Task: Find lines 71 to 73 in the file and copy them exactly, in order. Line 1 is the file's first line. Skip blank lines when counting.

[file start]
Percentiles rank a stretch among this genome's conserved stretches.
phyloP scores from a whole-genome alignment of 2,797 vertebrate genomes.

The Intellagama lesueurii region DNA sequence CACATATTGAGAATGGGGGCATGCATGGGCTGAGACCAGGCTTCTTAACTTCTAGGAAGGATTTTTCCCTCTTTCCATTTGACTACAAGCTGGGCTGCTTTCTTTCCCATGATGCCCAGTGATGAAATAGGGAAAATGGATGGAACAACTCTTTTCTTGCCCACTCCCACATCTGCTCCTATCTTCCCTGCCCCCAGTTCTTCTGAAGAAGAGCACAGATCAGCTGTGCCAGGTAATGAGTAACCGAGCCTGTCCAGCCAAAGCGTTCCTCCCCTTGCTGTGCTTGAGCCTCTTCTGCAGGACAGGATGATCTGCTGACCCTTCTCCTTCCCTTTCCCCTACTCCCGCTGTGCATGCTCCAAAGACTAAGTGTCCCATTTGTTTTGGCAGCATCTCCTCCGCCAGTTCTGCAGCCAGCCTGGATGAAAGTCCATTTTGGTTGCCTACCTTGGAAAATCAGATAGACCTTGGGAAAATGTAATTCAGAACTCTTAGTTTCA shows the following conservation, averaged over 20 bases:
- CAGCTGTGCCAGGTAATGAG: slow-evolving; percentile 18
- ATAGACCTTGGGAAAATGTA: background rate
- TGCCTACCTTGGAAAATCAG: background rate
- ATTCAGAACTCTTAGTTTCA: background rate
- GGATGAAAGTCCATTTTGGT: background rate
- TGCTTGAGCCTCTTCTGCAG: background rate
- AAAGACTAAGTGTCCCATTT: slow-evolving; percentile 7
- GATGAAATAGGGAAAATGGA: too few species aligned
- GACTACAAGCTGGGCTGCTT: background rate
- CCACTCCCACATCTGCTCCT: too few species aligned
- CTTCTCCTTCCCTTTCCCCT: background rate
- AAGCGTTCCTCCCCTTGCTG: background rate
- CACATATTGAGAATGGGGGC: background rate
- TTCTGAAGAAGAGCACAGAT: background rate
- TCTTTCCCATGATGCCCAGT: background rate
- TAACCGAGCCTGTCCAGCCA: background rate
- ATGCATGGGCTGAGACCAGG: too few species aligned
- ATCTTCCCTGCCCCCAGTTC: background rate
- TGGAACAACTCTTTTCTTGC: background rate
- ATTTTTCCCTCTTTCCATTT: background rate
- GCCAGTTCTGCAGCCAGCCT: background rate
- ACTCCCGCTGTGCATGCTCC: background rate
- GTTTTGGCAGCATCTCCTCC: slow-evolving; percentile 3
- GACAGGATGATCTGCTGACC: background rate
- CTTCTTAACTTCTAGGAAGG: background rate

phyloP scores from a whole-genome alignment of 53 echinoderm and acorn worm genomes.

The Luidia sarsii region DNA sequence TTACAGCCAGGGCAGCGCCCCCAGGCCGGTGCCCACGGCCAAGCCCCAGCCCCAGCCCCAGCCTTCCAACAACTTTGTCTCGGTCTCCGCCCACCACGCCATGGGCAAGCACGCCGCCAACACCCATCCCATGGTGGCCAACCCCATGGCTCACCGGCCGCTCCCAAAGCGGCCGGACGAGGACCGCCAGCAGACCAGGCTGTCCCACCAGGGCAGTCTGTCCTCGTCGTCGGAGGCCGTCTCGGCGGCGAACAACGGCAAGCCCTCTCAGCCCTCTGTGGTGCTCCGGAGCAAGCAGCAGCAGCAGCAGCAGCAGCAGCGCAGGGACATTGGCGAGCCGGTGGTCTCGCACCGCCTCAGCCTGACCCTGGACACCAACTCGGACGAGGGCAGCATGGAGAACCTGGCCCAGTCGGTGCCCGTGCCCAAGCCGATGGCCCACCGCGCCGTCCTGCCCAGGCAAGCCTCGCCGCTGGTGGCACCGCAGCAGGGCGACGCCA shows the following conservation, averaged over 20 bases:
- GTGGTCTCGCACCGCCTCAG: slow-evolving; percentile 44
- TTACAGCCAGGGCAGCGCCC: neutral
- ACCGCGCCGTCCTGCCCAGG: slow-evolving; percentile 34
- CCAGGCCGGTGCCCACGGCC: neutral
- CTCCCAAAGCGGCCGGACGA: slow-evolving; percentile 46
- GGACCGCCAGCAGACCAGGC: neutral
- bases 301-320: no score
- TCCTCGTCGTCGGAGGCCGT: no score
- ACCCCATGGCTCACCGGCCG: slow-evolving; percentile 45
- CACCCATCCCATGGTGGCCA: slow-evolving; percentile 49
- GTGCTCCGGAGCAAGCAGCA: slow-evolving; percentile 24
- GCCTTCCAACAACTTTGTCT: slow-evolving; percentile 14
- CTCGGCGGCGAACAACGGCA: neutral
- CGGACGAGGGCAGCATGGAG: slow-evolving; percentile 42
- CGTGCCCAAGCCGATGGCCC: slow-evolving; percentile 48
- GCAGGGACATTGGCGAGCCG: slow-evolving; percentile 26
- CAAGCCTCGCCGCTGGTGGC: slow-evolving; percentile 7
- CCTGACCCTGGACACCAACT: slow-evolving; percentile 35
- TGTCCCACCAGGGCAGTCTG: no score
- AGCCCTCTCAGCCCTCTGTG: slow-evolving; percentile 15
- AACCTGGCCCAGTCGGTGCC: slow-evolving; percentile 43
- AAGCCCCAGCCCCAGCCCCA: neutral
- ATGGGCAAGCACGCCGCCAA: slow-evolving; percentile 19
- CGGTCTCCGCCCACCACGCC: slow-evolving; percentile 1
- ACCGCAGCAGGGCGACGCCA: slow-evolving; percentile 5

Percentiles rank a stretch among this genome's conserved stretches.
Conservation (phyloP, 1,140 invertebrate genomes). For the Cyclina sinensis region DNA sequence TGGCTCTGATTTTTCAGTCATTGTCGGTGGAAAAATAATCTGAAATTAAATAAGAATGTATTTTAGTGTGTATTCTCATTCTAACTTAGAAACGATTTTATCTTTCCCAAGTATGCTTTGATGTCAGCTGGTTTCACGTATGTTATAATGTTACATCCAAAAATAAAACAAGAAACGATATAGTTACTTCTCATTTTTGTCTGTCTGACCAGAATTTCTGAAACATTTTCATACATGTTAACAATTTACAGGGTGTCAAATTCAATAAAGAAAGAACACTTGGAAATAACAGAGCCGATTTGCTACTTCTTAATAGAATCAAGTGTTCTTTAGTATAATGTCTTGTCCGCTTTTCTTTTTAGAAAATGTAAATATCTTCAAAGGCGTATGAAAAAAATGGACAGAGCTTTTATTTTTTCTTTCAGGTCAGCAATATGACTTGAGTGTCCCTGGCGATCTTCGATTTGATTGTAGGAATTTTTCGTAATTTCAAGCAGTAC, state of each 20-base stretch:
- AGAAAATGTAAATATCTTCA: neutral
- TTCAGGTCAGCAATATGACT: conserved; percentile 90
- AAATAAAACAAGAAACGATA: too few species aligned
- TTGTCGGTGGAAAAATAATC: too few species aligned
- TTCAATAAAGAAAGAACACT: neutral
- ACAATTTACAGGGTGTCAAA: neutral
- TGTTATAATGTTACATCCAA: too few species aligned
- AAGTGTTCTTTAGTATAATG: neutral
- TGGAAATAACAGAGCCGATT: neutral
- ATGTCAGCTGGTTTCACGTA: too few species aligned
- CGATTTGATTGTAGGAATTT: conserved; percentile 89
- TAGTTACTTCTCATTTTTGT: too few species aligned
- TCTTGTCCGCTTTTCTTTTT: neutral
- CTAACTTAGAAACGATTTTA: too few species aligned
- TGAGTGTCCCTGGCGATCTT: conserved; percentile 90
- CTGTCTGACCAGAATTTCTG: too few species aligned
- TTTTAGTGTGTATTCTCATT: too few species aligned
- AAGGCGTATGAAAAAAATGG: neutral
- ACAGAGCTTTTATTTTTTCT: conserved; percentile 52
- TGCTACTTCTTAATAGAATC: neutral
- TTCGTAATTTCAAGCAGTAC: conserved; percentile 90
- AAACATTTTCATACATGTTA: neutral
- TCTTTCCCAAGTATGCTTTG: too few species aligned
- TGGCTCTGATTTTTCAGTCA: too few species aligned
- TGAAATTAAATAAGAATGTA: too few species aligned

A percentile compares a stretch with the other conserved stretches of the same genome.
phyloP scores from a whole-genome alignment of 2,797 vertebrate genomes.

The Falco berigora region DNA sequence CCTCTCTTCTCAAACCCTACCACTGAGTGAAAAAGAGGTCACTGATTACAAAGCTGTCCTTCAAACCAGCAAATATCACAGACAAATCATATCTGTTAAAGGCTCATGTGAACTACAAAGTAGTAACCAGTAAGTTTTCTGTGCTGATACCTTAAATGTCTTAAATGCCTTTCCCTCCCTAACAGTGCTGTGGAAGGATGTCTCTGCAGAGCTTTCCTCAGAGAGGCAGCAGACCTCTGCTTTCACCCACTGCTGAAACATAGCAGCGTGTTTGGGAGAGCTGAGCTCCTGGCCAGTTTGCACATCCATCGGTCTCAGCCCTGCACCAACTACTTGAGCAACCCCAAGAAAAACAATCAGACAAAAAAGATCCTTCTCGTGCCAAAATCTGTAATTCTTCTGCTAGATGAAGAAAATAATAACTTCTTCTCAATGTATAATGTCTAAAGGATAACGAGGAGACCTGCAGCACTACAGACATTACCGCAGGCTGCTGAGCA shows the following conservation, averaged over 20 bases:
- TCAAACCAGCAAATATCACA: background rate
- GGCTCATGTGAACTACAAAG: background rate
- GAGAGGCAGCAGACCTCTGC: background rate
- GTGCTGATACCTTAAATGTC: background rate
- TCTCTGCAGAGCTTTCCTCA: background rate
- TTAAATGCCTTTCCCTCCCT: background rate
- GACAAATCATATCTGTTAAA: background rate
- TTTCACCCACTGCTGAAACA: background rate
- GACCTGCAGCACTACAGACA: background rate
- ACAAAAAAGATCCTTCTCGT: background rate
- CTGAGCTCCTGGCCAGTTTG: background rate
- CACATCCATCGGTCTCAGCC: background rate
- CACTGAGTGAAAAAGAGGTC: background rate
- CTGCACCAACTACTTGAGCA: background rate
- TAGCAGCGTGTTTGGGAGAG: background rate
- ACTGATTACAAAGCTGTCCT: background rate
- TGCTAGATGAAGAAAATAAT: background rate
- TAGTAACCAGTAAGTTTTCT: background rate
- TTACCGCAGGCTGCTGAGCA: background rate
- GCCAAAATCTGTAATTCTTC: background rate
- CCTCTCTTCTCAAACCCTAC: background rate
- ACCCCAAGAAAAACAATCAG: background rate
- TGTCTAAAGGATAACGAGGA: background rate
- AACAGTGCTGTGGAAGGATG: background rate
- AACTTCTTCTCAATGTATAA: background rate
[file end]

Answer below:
- CTAACTTAGAAACGATTTTA: too few species aligned
- TGAGTGTCCCTGGCGATCTT: conserved; percentile 90
- CTGTCTGACCAGAATTTCTG: too few species aligned